Sellers face a range of decisions in choosing an agent. Picture: SUPPLIED
Sellers face a range of decisions in choosing an agent. Picture: SUPPLIED

In the current property market, where stock is generally limited, sellers should protect themselves from a double commission claim, according to an attorney from a leading law firm.

This warning does not apply only to sellers with an open mandate. Even those with a sole mandate are at risk of a double commission claim, says Melanie Coetzee, a director at Smith Tabata Buchanan Boyes.

Double claims arise when a property is sold by Agent A to a buyer, Mr Jones, who was introduced to the property by Agent B. When Agent B hears that Mr Jones has bought the property, this agent claims commission on the basis that they were "the cause of the successful sale".

The seller would be liable to pay both agents, even if the seller's sole mandate with Agent B has long expired. Coetzee says double claims are not uncommon. And in tough economic times, sellers tend to favour open mandates, where the risk of such claims is even higher.

The appeal of an open mandate is that the seller gets multiple agencies marketing their property and therefore exposure to more buyers and potentially a quicker sale.

Coetzee says that in this market buyers go from agency to agency looking for the best deals, and with numerous agents listing the same properties, there's a good chance more than one agent will take a buyer to view the same property.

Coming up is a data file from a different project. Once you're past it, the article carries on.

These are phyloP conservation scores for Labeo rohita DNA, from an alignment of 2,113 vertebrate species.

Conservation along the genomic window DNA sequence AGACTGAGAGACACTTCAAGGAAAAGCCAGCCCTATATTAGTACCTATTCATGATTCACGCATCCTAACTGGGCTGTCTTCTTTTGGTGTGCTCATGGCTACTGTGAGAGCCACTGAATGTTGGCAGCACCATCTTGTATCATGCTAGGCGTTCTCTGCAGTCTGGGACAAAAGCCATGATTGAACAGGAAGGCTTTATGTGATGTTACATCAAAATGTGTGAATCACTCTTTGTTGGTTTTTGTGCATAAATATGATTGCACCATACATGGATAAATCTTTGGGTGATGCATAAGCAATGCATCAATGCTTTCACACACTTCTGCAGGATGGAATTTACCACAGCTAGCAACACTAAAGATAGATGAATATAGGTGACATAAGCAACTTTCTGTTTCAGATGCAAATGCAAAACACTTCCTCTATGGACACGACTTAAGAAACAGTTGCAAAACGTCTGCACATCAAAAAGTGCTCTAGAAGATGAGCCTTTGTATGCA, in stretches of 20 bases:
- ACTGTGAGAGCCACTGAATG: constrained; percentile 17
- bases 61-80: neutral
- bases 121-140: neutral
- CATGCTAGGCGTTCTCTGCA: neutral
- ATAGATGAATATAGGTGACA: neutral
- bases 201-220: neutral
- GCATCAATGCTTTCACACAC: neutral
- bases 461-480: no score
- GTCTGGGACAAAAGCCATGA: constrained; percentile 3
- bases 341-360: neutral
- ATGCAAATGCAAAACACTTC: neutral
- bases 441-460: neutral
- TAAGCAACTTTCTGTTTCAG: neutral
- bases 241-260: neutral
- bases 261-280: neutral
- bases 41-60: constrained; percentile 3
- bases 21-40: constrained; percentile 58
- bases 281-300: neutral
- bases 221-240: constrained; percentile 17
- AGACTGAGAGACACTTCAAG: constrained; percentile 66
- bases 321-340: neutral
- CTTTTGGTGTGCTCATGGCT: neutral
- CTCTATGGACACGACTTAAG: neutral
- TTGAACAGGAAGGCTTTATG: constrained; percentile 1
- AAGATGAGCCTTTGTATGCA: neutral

Coetzee says sellers should insist that every agent who has marketed the property furnish them with a list of all the prospective buyers who viewed it. This enables the seller to exclude those buyers should they put in offers through anyone but the agent who introduced them to the property first.

Crispin Inglis, CEO of online property agency PropertyFox, says an open mandate with too many agents is almost as bad as a sole mandate, which is restrictive and expensive. With a sole mandate you are tied into a contract with one agent for a set period.

"An agent may offer to drop their commission to 5.5% to secure exclusivity, which may sound like a good deal, but it is our contention that the industry is significantly overcharging."

PropertyFox charges a commission of 1.5% or a minimum of R35,000. Sellers enter into an open mandate with PropertyFox for a R5,000 registration fee, which entitles the seller to photographs of their homes, a valuation from Lightstone, online advertising on a host of portals and one year of sales and marketing support.

Instead of a sole mandate, Inglis advises sellers to engage one agency - but with no contractual obligations.

But Adrian Goslett, CEO of RE/MAX, says a sole mandate ensures more effective marketing of a property and the orderly conclusion of a sale.

"The agent should provide the seller with a marketing plan, and if the agent fails to follow the plan, the seller will have the right to cancel the mandate."

* PropertyFox’s registration fee has subsequently been reduced to R2,500.

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